Inhibitor development remains a challenge to appropriate haemophilia treatment. This challenge is being addressed, in part, by an expanding knowledge of the mechanisms that drive inhibitor development including how elements of the innate immune response play a role in inhibitor development. There are promising therapies that may suppress an active immune response. Models to assess the immune responses are becoming ever more sophisticated. Newer models can be used at the preclinical level to evaluate the role of MHC-class II presentation of antigens in both in vitro cell culture studies and in vivo in transgenic mice that express either the protein to be studied or that express human MHC-class II proteins. Parallel to work designed to reduce or reverse inhibitors is development of improved therapies including bypassing agents to treat patients with inhibitors. With these new treatment modalities comes the problem of assessing efficacy at the preclinical level. Models to evaluate bleeding are being developed that may give a more subtle assessment of bypassing agents. These models represent in part an attempt to incorporate the role of ongoing bleeding into the evaluation. Overall, these newer models have great potential in preclinical studies to evaluate the risk of inhibitor development of new therapeutics and to assess the functionality of these new therapeutics. © 2012 Blackwell Publishing Ltd.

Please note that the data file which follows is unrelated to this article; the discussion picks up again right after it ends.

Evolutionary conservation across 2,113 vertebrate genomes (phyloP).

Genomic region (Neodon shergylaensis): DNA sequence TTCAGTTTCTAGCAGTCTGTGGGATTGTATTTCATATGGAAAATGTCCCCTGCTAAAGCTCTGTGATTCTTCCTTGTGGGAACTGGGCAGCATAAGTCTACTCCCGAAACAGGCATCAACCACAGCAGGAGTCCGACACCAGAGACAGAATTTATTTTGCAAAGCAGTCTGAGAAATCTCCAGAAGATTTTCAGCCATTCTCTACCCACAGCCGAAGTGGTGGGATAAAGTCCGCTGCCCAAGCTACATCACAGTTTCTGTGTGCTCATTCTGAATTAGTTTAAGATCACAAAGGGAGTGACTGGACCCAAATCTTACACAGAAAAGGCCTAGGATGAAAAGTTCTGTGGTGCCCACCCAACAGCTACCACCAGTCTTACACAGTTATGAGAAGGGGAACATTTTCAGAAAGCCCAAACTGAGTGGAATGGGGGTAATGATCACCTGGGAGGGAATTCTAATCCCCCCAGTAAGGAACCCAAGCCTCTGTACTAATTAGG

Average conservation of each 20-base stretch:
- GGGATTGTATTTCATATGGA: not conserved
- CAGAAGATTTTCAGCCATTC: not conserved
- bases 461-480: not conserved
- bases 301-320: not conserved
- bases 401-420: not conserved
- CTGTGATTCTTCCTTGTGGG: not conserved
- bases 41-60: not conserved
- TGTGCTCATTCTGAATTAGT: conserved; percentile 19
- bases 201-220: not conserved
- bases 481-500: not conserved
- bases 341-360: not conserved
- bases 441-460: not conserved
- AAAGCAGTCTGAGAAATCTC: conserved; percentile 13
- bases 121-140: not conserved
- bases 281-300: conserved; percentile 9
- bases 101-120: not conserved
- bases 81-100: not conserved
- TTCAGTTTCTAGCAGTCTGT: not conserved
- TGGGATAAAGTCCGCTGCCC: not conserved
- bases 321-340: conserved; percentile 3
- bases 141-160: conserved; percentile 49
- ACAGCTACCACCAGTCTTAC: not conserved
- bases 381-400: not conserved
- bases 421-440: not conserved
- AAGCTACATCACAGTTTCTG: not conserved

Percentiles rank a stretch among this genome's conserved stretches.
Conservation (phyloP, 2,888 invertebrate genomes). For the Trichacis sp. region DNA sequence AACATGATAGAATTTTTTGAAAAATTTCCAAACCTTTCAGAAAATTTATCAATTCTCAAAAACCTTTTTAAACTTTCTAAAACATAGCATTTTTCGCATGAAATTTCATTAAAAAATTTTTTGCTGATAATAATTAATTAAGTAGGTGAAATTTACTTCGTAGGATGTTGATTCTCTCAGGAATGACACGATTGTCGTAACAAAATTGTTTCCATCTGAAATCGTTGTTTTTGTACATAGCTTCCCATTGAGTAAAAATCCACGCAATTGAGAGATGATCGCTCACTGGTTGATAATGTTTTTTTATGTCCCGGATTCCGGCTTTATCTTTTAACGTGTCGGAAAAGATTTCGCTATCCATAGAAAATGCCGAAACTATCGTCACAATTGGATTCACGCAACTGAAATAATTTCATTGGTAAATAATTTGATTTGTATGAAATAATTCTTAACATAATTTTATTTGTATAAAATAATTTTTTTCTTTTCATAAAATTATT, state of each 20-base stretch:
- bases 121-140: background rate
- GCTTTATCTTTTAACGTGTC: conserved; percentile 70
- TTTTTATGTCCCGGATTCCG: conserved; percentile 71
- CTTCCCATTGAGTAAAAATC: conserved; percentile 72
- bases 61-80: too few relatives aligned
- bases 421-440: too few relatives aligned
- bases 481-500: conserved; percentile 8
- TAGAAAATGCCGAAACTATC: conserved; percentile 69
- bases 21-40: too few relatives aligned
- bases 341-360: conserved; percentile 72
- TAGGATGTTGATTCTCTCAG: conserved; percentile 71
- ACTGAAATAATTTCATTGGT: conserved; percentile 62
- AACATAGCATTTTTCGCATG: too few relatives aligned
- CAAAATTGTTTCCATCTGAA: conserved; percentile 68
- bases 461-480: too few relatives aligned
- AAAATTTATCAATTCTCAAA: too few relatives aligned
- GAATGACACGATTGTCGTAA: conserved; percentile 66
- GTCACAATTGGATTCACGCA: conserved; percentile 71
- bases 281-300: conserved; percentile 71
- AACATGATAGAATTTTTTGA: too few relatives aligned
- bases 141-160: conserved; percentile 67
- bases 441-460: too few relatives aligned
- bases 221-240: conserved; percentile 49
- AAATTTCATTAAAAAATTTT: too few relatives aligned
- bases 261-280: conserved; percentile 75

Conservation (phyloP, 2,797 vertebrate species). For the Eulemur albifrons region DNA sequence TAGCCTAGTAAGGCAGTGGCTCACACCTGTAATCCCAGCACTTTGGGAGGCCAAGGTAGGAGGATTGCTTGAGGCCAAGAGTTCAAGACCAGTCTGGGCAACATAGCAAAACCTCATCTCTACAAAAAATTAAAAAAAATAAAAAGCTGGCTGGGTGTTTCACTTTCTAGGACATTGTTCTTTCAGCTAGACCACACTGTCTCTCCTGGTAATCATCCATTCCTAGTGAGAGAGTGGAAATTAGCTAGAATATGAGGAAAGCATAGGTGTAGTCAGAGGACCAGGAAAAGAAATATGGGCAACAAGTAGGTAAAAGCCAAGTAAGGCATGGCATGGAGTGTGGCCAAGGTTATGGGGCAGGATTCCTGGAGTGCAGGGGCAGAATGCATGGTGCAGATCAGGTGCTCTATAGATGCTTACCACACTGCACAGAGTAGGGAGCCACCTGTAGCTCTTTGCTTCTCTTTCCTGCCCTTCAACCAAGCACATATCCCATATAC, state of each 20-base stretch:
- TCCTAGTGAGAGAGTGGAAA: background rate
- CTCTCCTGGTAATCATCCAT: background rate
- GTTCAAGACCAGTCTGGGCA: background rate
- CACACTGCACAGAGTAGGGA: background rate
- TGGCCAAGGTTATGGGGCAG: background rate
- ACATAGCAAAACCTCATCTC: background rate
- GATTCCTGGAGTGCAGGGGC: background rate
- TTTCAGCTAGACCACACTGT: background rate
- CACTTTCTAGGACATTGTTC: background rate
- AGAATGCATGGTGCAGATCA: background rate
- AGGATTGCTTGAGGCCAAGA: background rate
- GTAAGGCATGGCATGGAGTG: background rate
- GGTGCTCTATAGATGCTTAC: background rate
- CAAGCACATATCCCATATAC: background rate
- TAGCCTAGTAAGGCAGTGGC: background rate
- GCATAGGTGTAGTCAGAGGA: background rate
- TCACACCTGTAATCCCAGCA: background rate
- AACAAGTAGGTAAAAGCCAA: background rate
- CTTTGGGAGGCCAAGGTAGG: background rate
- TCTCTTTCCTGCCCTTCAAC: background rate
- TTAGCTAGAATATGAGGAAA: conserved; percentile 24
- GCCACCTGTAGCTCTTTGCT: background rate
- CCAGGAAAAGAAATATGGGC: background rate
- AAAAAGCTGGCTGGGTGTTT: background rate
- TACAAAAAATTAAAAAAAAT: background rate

Mohamed A.F.,Rti International | Epstein J.D.,Baxter BioScience | Li-Mcleod J.M.,Baxter BioScience
Haemophilia | Year: 2011